Factual Whoppers On Jobs By Illinois Reporter and Michelle Obama (Update: A Correction Fail)

November 2nd, 2014 11:52 PM

Doug Schorpp at the Quad City Times had a really bad day yesterday. The sad thing is that he still probably doesn't even know it.

His report (HT Gateway Pundit) on Michelle Obama's visit to Moline, Illinois had two whoppers. One of them was spoken by Mrs. Obama, while the other error was completely unforced. They have been present at the paper's web site since Saturday at 6 p.m., humiliating everyone associated with that publication.

The Time apparently didn't have the background knowledge to recognize how laughable the following claim Mrs. Obama made is:

"And we are here to keep this state in the right direction," she said to thunderous applause. "And this state is leading the nation in job creation."

As seen here (Table C at link), Illinois had a strong September for job growth, picking up 19,300 seasonally adjusted jobs. Setting aside the very real possibility of stat cooking at the Bureau of Labor Statistics to try to save that state's Democratic Party regime, that figure is not the largest on the list, either on an absolute basis (Texas added more jobs) or on a percentage basis (12 of the 17 states listed at that table added a higher percentage to their employment in September).

Looking at a longer period, Illinois, pending possible revisions to September's single-month result, was 37th in the nation in job growth during the past 12 months.

Looking at an even longer period, as columnist George Will pointed out roughly a month ago:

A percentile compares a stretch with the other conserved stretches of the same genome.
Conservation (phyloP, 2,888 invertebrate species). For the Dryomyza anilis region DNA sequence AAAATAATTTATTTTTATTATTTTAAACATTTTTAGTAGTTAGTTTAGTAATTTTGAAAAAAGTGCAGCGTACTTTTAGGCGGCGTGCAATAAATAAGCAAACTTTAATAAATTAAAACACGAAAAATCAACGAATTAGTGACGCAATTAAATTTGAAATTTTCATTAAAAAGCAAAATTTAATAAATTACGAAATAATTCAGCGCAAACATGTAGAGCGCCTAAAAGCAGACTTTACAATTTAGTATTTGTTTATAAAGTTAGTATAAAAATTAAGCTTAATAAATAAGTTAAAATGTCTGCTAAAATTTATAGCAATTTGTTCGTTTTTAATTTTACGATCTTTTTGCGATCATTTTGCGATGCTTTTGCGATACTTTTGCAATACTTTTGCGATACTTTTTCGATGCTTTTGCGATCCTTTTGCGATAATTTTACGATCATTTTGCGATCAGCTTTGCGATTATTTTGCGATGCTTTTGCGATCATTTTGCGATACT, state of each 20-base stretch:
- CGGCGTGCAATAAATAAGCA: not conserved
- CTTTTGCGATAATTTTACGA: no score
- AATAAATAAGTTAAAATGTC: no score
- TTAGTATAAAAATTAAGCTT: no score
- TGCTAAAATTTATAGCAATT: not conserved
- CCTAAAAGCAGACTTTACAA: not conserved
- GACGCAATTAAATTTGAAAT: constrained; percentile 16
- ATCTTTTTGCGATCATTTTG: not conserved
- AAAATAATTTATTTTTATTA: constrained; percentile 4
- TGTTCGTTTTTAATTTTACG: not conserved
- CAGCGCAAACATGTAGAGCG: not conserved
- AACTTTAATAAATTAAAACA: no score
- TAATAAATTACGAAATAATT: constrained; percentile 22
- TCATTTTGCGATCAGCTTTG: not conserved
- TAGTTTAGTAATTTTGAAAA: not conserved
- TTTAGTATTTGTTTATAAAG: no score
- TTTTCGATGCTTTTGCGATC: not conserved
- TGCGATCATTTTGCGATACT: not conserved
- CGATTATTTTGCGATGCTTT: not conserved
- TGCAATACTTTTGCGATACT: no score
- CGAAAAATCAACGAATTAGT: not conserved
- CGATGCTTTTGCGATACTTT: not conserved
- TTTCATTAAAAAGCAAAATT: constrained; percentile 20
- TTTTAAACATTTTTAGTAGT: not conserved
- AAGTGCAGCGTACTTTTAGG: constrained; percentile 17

Illinois has 300,000 fewer jobs than it had in 2008. For the last four years in the state of Illinois, the number of new food stamp recipients has increased twice as fast as the number of new job recipients.

As embarrassing as Michelle Obama's misstatement is, readers, to coin a phrase and quote a song, ain't seen nothin' yet.

Here's what Schorpp claimed Mrs. Obama also said about job growth in Illinois:

Obama said 10 million new jobs have been created in Illinois in recent years.

Fortunately for Mrs. Obama, who has embarrassed herself enough already, the White House transcript of the event has her saying the following:

You’re here because you know that under the leadership of our elected officials that things are starting to get better. You’ve heard the numbers: Our businesses have created more than 10 million new jobs since 2010. This is the longest uninterrupted run of private sector job growth in our nation’s history. (Applause.) And you’re here because you want to keep this state heading in the right direction.

Everyone present, apparently with the exception of reporter Doug Schorpp, should have understood that Mrs. Obama was referring to nationwide job growth and not just employment growth in Illinois. Just a little context, Doug: Illinois has a total population of almost 13 million, of whom almost 5.9 million are employed.

One hopes that no one at the Quad City Times bothered to review Doug Schorpp's work before it went up at the paper's web site. The alternative — that there is actually at least one more person employed there who is as ignorant as the reporter — is really too much to bear.

Then again, maybe everyone at the Times is that ignorant, given that we're at over 30 hours and counting that Mrs. Obama's unchallenged error and Schorpp's massive blunder have remained without correction.

Cross-posted at BizzyBlog.com.

UPDATE, NOV. 4: The Times has revised the "10 million jobs" claim to read "Obama said 10 million new jobs have been created in the nation in recent years." In a basic journalistic fail, there is no indication that it made a correction to its original report. 

The Times's revised statement is STILL not true. Mrs. Obama said "our businesses" have added over 10 million jobs. That refers only to the private sector, where the government's Bureau of Labor Statistics says that a seasonally adjusted 10.347 million jobs have been added since February 2010. Total nonfarm payrolls have only increased by a seasonally adjusted 9.880 million.